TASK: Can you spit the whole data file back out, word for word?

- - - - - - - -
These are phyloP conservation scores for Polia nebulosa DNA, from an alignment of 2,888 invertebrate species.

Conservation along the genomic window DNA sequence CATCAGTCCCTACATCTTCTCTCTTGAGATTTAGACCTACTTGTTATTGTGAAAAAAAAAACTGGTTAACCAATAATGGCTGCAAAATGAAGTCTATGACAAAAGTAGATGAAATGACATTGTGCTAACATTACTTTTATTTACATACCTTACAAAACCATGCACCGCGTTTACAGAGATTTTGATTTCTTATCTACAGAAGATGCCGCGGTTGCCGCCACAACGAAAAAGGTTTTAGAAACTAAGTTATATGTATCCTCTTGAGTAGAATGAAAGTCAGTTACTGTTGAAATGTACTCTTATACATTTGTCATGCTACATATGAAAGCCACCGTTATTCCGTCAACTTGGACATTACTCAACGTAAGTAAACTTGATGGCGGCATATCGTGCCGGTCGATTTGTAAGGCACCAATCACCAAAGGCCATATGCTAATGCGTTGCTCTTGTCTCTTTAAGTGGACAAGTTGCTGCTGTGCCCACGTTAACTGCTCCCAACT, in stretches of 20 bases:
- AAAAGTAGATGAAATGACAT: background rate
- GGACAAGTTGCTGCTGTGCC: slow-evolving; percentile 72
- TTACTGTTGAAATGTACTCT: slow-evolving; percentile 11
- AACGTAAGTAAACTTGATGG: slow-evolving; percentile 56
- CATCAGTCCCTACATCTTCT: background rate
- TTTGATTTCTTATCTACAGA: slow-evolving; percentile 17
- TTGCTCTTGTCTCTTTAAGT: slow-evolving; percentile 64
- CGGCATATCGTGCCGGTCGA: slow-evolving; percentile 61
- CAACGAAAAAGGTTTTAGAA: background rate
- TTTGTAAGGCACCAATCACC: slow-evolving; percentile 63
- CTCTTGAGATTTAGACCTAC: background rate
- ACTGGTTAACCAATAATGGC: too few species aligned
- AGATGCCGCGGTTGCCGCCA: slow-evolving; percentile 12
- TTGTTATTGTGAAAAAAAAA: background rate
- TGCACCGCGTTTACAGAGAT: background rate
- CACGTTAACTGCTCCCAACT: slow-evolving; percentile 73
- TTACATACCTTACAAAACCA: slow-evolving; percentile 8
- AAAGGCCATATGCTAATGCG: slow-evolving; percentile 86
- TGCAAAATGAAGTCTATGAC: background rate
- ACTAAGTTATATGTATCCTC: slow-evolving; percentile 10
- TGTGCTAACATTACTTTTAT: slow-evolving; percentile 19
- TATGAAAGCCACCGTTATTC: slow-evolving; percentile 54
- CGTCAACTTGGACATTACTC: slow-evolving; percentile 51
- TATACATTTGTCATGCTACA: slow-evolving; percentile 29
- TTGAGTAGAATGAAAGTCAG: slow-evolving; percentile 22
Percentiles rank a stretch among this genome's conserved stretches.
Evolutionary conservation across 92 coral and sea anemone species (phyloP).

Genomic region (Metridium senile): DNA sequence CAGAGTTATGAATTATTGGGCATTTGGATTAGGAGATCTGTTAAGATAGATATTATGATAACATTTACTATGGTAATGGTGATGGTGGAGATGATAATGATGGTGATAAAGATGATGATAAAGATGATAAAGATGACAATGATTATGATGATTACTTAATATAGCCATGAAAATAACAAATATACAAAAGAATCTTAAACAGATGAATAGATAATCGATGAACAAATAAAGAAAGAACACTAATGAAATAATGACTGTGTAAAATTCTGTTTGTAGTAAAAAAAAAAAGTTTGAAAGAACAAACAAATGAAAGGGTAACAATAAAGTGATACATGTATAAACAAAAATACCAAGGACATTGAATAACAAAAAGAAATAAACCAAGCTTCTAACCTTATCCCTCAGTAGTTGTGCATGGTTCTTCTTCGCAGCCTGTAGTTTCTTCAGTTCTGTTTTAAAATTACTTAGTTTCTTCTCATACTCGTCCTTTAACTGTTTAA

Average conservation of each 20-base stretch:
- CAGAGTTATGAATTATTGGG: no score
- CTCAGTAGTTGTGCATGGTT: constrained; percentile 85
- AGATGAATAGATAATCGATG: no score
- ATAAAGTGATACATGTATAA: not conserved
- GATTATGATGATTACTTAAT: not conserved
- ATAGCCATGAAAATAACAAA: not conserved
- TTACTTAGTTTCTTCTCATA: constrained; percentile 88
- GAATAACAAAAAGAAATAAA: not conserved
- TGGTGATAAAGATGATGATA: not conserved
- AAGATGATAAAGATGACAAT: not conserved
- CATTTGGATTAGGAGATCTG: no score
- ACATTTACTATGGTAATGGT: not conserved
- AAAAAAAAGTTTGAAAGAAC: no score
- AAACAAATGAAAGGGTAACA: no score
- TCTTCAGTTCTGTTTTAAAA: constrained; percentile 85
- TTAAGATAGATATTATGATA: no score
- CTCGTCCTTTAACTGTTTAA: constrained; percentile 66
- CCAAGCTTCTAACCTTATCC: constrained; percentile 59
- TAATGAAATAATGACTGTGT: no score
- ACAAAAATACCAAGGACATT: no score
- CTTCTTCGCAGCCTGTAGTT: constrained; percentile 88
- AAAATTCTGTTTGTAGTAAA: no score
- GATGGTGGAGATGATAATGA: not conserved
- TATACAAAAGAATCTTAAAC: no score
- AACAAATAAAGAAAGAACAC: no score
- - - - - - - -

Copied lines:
These are phyloP conservation scores for Polia nebulosa DNA, from an alignment of 2,888 invertebrate species.

Conservation along the genomic window DNA sequence CATCAGTCCCTACATCTTCTCTCTTGAGATTTAGACCTACTTGTTATTGTGAAAAAAAAAACTGGTTAACCAATAATGGCTGCAAAATGAAGTCTATGACAAAAGTAGATGAAATGACATTGTGCTAACATTACTTTTATTTACATACCTTACAAAACCATGCACCGCGTTTACAGAGATTTTGATTTCTTATCTACAGAAGATGCCGCGGTTGCCGCCACAACGAAAAAGGTTTTAGAAACTAAGTTATATGTATCCTCTTGAGTAGAATGAAAGTCAGTTACTGTTGAAATGTACTCTTATACATTTGTCATGCTACATATGAAAGCCACCGTTATTCCGTCAACTTGGACATTACTCAACGTAAGTAAACTTGATGGCGGCATATCGTGCCGGTCGATTTGTAAGGCACCAATCACCAAAGGCCATATGCTAATGCGTTGCTCTTGTCTCTTTAAGTGGACAAGTTGCTGCTGTGCCCACGTTAACTGCTCCCAACT, in stretches of 20 bases:
- AAAAGTAGATGAAATGACAT: background rate
- GGACAAGTTGCTGCTGTGCC: slow-evolving; percentile 72
- TTACTGTTGAAATGTACTCT: slow-evolving; percentile 11
- AACGTAAGTAAACTTGATGG: slow-evolving; percentile 56
- CATCAGTCCCTACATCTTCT: background rate
- TTTGATTTCTTATCTACAGA: slow-evolving; percentile 17
- TTGCTCTTGTCTCTTTAAGT: slow-evolving; percentile 64
- CGGCATATCGTGCCGGTCGA: slow-evolving; percentile 61
- CAACGAAAAAGGTTTTAGAA: background rate
- TTTGTAAGGCACCAATCACC: slow-evolving; percentile 63
- CTCTTGAGATTTAGACCTAC: background rate
- ACTGGTTAACCAATAATGGC: too few species aligned
- AGATGCCGCGGTTGCCGCCA: slow-evolving; percentile 12
- TTGTTATTGTGAAAAAAAAA: background rate
- TGCACCGCGTTTACAGAGAT: background rate
- CACGTTAACTGCTCCCAACT: slow-evolving; percentile 73
- TTACATACCTTACAAAACCA: slow-evolving; percentile 8
- AAAGGCCATATGCTAATGCG: slow-evolving; percentile 86
- TGCAAAATGAAGTCTATGAC: background rate
- ACTAAGTTATATGTATCCTC: slow-evolving; percentile 10
- TGTGCTAACATTACTTTTAT: slow-evolving; percentile 19
- TATGAAAGCCACCGTTATTC: slow-evolving; percentile 54
- CGTCAACTTGGACATTACTC: slow-evolving; percentile 51
- TATACATTTGTCATGCTACA: slow-evolving; percentile 29
- TTGAGTAGAATGAAAGTCAG: slow-evolving; percentile 22
Percentiles rank a stretch among this genome's conserved stretches.
Evolutionary conservation across 92 coral and sea anemone species (phyloP).

Genomic region (Metridium senile): DNA sequence CAGAGTTATGAATTATTGGGCATTTGGATTAGGAGATCTGTTAAGATAGATATTATGATAACATTTACTATGGTAATGGTGATGGTGGAGATGATAATGATGGTGATAAAGATGATGATAAAGATGATAAAGATGACAATGATTATGATGATTACTTAATATAGCCATGAAAATAACAAATATACAAAAGAATCTTAAACAGATGAATAGATAATCGATGAACAAATAAAGAAAGAACACTAATGAAATAATGACTGTGTAAAATTCTGTTTGTAGTAAAAAAAAAAAGTTTGAAAGAACAAACAAATGAAAGGGTAACAATAAAGTGATACATGTATAAACAAAAATACCAAGGACATTGAATAACAAAAAGAAATAAACCAAGCTTCTAACCTTATCCCTCAGTAGTTGTGCATGGTTCTTCTTCGCAGCCTGTAGTTTCTTCAGTTCTGTTTTAAAATTACTTAGTTTCTTCTCATACTCGTCCTTTAACTGTTTAA

Average conservation of each 20-base stretch:
- CAGAGTTATGAATTATTGGG: no score
- CTCAGTAGTTGTGCATGGTT: constrained; percentile 85
- AGATGAATAGATAATCGATG: no score
- ATAAAGTGATACATGTATAA: not conserved
- GATTATGATGATTACTTAAT: not conserved
- ATAGCCATGAAAATAACAAA: not conserved
- TTACTTAGTTTCTTCTCATA: constrained; percentile 88
- GAATAACAAAAAGAAATAAA: not conserved
- TGGTGATAAAGATGATGATA: not conserved
- AAGATGATAAAGATGACAAT: not conserved
- CATTTGGATTAGGAGATCTG: no score
- ACATTTACTATGGTAATGGT: not conserved
- AAAAAAAAGTTTGAAAGAAC: no score
- AAACAAATGAAAGGGTAACA: no score
- TCTTCAGTTCTGTTTTAAAA: constrained; percentile 85
- TTAAGATAGATATTATGATA: no score
- CTCGTCCTTTAACTGTTTAA: constrained; percentile 66
- CCAAGCTTCTAACCTTATCC: constrained; percentile 59
- TAATGAAATAATGACTGTGT: no score
- ACAAAAATACCAAGGACATT: no score
- CTTCTTCGCAGCCTGTAGTT: constrained; percentile 88
- AAAATTCTGTTTGTAGTAAA: no score
- GATGGTGGAGATGATAATGA: not conserved
- TATACAAAAGAATCTTAAAC: no score
- AACAAATAAAGAAAGAACAC: no score